You can see the Gartner Social Software Hype Cycle 2009 graph on the Spigit blog.

Idea Management: Idea management is further along the curve, knocking on the door of the Slope of enlightenment. What’s interesting to me is how much the idea management space is really overlapping the social software space. Indeed, read the quote above. According to my interpretation, this means that social software is moving more toward tackling horizontal challenges, “such as idea engines.”

Speaking from my own Spigit experience, this quote rings true:

Industries that emphasize new product development were early adopters of idea management tools. In 2009, service industries and government are increasingly adopting innovation and idea management practices.

Microblogging: With Twitter’s rapid ascension in the public consciousness, it’s no surprise that the Enterprise 2.0 vendors are rapidly adding microblogging to their suites. Analyst Jeffrey Mann predicts that “by 2011, enterprise microblogging will be a standard feature in 80% of the social software platforms on the market.”

I like Mann’s advice to corporate clients reading this report:

Adopt social media sooner rather than later, because the greatest risk lies in failure to engage and being left mute in a debate in which your voice must be heard.

Cloud Computing: Cloud computing is at the top of the Peak of Inflated Expectations. It’s hot. I’ve seen bloggers debate what constitutes “cloud computing”. This definition by David Mitchell Smith seems as good as any:

Gartner defines “cloud computing” as a style of computing where scalable and elastic IT-enabled capabilities are delivered as a service to external customers using Internet technologies.

Smith notes that cloud computing is actually quite varied, and “that one dot on a Hype Cycle cannot adequately represent all that is cloud computing.” The report does say that cloud computing will be transformational. Yup.

E-Book Readers: So, have ya heard of e-book readers? When they debuted, I personally didn’t think much of them. I mean, what’s wrong with books? Turns out, there’s a great market for them. I still haven’t bought one, but that doesn’t mean much.

And this report is illustrative of the unexpected success of e-book readers. Here’s what the Gartner analysts said for the appearance of e-book readers at the top of the Peak of Inflated Expectations:

This positioning has been reassessed from the prior year’s Hype Cycle. E-book readers saw serious hype in the early days. These largely failed to capture the attention of the consumer and fell into the trough never to emerge.

Those are a few notes from the report. It’s 55 pages, and there are technology-specific versions of them as well. Gartner always has an interesting take.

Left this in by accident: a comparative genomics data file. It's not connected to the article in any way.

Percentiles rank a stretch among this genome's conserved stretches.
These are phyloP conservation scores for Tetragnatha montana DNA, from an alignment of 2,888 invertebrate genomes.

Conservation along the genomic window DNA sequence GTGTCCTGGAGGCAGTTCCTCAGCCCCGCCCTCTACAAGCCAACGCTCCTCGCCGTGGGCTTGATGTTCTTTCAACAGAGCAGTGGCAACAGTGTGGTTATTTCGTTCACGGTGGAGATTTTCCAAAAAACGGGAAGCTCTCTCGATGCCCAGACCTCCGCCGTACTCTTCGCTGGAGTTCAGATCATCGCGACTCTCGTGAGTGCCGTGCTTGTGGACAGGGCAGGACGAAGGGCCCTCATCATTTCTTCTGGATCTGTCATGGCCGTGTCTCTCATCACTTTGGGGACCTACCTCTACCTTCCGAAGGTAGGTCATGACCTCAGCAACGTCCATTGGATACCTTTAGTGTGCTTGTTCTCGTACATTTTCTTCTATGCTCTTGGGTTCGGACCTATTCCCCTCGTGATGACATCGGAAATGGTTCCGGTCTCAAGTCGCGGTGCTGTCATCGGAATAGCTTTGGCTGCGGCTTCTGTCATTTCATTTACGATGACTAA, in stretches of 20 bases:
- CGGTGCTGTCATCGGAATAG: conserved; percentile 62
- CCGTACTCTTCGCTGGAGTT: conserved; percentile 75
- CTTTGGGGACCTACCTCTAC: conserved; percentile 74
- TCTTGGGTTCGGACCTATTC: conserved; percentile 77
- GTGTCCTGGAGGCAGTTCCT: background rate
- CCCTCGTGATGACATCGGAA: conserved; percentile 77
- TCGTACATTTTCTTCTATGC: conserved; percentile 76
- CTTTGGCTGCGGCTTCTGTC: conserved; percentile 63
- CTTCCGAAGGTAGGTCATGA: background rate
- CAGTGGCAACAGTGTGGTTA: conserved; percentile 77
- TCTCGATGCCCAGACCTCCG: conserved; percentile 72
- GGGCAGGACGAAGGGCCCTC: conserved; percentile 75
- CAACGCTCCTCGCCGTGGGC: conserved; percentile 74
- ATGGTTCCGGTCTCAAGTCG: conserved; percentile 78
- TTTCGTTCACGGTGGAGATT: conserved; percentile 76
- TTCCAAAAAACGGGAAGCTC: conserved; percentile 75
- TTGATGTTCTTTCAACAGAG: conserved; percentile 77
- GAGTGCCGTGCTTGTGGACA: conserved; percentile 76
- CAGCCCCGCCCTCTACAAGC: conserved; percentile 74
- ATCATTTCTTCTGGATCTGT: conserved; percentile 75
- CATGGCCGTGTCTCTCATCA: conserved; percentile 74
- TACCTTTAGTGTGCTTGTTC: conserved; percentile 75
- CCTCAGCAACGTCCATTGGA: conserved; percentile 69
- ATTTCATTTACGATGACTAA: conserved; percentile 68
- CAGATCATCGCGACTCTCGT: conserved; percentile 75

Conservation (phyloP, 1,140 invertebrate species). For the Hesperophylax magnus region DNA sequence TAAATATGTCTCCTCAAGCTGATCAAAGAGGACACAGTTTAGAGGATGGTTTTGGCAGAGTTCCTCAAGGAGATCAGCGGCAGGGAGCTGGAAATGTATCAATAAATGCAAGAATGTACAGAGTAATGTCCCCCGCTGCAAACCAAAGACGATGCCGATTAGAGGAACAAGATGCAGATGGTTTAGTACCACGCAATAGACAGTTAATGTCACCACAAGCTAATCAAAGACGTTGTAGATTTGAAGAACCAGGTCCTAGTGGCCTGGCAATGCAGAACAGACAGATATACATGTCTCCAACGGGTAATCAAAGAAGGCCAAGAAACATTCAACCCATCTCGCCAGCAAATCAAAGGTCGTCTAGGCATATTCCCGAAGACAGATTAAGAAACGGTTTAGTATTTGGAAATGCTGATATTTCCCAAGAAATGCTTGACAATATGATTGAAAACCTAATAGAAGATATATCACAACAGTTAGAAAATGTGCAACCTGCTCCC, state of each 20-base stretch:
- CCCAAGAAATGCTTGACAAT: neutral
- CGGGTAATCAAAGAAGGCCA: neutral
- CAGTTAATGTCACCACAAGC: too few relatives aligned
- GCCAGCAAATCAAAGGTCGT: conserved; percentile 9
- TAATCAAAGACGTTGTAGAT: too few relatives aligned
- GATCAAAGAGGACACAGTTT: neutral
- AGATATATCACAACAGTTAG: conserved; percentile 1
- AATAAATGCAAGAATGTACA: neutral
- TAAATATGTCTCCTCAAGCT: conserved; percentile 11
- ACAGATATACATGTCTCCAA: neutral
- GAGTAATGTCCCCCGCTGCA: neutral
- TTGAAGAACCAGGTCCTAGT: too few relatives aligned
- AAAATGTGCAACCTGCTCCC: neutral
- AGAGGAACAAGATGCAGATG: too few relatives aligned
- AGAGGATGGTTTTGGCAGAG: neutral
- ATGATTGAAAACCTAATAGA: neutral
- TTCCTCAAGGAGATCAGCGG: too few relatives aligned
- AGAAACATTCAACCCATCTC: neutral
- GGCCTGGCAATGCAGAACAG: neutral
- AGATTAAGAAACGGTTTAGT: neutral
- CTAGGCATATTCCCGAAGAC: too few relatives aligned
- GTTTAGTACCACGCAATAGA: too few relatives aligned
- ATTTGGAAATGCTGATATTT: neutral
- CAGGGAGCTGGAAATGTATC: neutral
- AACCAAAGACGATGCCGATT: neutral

I’m @bhc3 on Twitter.

Get a $5 Enterprise Wiki and Help Some Kids: Atlassian’s Stimulus Plan

atlassian-logo

Last week, we saw a fun race to a million followers on Twitter, where the real winners were people around the world suffering from Malaria. Business combined with charity.

This week, Atlassian is running its own special event: the Atlassian Stimulus Package. Here are the details:

  • $5 annual license for Confluence wiki
  • $5 annual license for JIRA issue tracker
  • Available to teams of up to five people
  • First year comes with support and maintenance included
  • Proceeds go to Room to Read, which builds much-needed schools and libraries in developing countries
  • Pricing is available for five days from April 20 – 24, 2009

Not too shabby, particularly when you consider that both Confluence and JIRA start at $1,200 each. And considering where Gartner positioned Atlassian in its Social Software Magic Quadrant

gartner-social-software-mq-2008

…it’s not a bad way to get your feet wet in the social software world. And help some children in need as well.

Enterprise 2.0 and the Trough of Disillusionment

There is currently a business and marketing fashion wave for collaboration as the miracle cure for all that ails business which isn’t helpful in differentiating good from bad ideas.

Oliver Marks, ZDNet, When Internal Collaboration Is Bad for Your Company…

It feels like I’m seeing more posts describing the challenges that Enterprise 2.0 faces. I’m not alone, Dion Hinchcliffe noted a similar trend yesterday as well on ZDNet. Of course, these concerns have always been there, as they are for any technology innovations (just look Twitter coverage in 2007). But I’ve been impressed with the frequency of critiques recently.

All of which is right on schedule.

Are you familiar with something called the “hype cycle”? It’s a fascinating framework used by the analyst firm Gartner. It describes five phases that technologies go through on their to becoming mainstream and beneficial to companies:

1. “Technology Trigger”
The first phase of a Hype Cycle is the “technology trigger” or breakthrough, product launch or other event that generates significant press and interest.